- If I miss a few weeks, life probably just got busy. I doubt I’ll ever run out of patches I find interesting, but there are only so many hours in a day. ⏱️
Following along at home
I’ll link to any patch I discuss, specifically in the Commitfest website. However, if you want to browse on your own or dig in for more detail, here are a few helpful things to know about the items you’ll encounter on the website.
On the homepage you’ll see a listing of each commitfest back to December of 2014. If you want to see what patches were accepted into the review process of a prior release and what the outcome was, have a glance through anything labeled “Closed”. I’ll be looking at the Open and Future commitfest entries most of the time.
Once you’ve clicked into a Commitfest page, the table lists all patches currently attached to the open review session. There are headers (eg. “Bug Fixes”, “Clients”, “Documentation”, etc) interspersed throughout the table to group things together. The current status of a patch is listed, as well as the targeted PostgreSQL version.
Next, you can click on the “title” of the patch to get to more detail, including how many commitfests this patch has been a part of. From here, the most interesting piece for me is the
pgsql-hackers email thread that accompanies each patch. Clicking on the first link in the Emails section will direct you to the entire thread of discussion about the patch. I’m just warning you, some of these pages could be very long.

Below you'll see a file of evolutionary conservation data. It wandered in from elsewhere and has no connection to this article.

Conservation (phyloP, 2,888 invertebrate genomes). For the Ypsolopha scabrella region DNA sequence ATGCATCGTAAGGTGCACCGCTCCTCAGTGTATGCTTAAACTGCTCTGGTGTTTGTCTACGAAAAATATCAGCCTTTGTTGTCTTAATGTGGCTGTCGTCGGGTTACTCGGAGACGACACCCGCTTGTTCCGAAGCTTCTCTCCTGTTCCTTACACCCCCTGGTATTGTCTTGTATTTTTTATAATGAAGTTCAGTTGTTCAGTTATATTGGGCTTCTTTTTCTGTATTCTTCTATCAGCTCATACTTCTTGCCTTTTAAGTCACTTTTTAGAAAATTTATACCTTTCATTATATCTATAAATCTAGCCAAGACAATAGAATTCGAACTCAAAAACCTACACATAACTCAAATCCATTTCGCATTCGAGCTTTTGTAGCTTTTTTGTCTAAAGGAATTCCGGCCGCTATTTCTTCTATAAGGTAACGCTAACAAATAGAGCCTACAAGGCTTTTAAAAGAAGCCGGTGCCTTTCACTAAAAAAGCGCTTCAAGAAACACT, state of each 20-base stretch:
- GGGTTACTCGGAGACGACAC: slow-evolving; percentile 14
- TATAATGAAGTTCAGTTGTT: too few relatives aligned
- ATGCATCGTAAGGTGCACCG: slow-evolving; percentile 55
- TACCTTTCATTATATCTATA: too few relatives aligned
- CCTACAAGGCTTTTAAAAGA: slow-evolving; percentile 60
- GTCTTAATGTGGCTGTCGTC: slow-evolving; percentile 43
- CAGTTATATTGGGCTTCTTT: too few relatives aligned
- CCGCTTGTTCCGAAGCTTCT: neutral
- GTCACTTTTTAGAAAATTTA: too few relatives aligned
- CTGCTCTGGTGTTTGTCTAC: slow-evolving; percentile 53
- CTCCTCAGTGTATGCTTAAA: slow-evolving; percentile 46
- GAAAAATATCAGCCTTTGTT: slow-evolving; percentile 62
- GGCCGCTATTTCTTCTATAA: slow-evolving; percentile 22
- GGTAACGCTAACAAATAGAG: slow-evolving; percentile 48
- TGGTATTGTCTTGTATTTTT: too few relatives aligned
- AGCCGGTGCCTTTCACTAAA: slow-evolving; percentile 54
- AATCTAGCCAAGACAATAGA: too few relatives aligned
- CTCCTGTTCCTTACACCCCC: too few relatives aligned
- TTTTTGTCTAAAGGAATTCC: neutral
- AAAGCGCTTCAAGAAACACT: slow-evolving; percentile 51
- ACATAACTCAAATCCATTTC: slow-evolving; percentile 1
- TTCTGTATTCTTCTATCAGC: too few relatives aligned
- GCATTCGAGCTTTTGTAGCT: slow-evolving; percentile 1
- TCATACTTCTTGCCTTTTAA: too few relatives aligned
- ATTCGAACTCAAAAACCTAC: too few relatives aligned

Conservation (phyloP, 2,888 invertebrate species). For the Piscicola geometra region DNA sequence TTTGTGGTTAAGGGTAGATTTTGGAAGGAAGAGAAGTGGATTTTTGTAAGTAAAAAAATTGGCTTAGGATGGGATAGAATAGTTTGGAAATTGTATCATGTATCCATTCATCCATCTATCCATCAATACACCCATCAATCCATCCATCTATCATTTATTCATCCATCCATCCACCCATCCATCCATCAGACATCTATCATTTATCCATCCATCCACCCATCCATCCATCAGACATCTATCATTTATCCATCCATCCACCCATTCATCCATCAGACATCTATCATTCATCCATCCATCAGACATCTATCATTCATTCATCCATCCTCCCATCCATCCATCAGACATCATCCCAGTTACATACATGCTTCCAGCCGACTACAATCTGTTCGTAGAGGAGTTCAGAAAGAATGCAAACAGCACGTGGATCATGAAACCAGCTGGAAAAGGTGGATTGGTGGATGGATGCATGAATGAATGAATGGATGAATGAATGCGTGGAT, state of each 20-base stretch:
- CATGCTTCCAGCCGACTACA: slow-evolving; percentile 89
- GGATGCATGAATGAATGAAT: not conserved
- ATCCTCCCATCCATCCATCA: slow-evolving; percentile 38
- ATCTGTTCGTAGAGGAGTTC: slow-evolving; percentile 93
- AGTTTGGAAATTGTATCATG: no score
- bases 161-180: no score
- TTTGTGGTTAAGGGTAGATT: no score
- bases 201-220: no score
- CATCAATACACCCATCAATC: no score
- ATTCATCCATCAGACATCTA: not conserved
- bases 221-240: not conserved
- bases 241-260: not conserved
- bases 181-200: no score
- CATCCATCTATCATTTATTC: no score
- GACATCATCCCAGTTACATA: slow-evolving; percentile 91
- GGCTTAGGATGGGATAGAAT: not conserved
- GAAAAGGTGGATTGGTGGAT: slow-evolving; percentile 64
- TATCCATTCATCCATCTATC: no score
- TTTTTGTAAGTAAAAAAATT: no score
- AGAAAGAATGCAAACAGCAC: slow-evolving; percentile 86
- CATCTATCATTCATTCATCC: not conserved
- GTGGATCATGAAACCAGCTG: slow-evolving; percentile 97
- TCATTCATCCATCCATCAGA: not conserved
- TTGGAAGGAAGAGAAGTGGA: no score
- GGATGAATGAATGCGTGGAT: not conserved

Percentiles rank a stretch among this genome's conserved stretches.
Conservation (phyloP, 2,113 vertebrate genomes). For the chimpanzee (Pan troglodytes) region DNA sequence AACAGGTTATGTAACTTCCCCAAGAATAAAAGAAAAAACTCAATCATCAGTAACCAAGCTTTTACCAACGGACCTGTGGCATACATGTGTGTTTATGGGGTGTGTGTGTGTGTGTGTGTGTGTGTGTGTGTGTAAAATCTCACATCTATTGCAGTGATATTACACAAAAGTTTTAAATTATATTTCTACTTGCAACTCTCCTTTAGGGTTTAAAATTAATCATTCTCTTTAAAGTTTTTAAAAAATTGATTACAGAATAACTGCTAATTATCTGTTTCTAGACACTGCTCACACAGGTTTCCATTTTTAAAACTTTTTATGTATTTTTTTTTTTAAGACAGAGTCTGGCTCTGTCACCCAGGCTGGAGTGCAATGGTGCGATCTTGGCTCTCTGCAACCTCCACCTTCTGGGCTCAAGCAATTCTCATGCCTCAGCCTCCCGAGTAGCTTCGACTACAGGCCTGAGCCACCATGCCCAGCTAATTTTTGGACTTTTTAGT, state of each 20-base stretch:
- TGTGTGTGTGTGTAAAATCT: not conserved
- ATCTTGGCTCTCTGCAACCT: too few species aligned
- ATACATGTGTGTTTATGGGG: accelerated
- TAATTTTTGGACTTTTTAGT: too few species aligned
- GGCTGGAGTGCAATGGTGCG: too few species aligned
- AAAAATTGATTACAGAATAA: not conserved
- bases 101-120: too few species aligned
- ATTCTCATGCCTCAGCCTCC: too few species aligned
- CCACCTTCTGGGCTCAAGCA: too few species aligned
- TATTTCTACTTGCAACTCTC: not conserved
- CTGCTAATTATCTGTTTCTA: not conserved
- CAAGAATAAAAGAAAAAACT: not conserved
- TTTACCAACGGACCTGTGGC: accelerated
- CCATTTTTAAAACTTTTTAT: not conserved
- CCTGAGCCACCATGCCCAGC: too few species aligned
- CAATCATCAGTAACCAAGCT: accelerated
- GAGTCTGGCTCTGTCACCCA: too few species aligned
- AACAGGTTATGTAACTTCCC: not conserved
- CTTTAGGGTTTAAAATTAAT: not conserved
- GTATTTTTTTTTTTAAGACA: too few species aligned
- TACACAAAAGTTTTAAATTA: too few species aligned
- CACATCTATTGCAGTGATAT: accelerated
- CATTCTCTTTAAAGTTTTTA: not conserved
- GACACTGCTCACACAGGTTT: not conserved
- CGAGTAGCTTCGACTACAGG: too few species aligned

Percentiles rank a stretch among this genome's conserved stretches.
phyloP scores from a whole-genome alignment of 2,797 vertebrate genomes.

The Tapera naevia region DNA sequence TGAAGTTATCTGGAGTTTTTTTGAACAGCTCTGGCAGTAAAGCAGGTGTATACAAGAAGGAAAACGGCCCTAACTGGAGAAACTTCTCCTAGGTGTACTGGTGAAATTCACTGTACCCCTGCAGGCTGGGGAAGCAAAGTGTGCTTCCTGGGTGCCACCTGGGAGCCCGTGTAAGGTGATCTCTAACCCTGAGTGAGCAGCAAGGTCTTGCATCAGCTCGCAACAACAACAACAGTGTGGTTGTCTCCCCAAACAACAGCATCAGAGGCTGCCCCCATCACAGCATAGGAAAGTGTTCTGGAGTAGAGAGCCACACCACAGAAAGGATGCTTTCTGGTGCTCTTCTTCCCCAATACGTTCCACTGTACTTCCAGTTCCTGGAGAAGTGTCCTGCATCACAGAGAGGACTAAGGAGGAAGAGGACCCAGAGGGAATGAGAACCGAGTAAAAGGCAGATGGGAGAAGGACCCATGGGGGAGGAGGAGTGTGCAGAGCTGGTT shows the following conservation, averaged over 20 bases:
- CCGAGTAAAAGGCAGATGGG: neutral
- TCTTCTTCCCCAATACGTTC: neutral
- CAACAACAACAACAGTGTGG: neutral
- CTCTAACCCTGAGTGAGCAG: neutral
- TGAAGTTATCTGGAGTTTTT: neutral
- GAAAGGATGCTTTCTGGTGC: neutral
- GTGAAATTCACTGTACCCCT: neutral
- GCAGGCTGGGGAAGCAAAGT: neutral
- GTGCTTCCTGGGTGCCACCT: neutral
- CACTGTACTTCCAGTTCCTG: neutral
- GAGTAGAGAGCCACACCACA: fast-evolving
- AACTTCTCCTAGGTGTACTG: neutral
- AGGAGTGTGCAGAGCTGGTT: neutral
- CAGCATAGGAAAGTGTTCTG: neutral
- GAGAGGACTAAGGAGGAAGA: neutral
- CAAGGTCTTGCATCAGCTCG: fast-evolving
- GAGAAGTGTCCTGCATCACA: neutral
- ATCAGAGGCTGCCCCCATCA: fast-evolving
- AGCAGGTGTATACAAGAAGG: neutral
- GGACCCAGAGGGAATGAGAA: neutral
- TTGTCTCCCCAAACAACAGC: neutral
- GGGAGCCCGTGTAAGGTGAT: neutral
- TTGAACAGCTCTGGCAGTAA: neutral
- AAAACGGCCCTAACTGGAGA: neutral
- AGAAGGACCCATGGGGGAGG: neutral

Which directs you to this:
What you see is the entire email thread for the referenced patch listed in chronological order. The first email you see in the thread is the original patch submission. Most often the original email has the initial patch file(s) attached. Sometimes, however, a feature currently included in a commitfest may have started with discussion of a feature that eventually turned into a working patch.
One final note if you haven’t watched the PostgreSQL mailing lists much. In general the email lists are anti-top posting. This means that all responses should quote the relevant parts of the email they are responding to and essentially make those responses in-line. You should not (or very rarely) see a response at the top of an email with no relevant quoted text. It’s easy to lose context with top-posting and you’ll find that the Postgres email list users are pretty pedantic about the best way to provide feedback through email.
Tracking the Changes
That’s the basic rundown of how I’ll be finding patches to discuss and how you can do the same. As I get to know more folks in the PostgreSQL community, including those that are contributing to the project on a regular basis, watching the development process unfold has been a very good learning opportunity. At the very least it helps me realize and remember that this project has been built by many dedicated people, over a very long time. Quite an achievement, and one that all users all benefit from! 🙏
3 thoughts on “PostgreSQL Patch of Interest (to me): An Occasional Blog Series”
Thanks, that’s a very informative post (sort of “what you always wanted to ask, but were not sure how :))”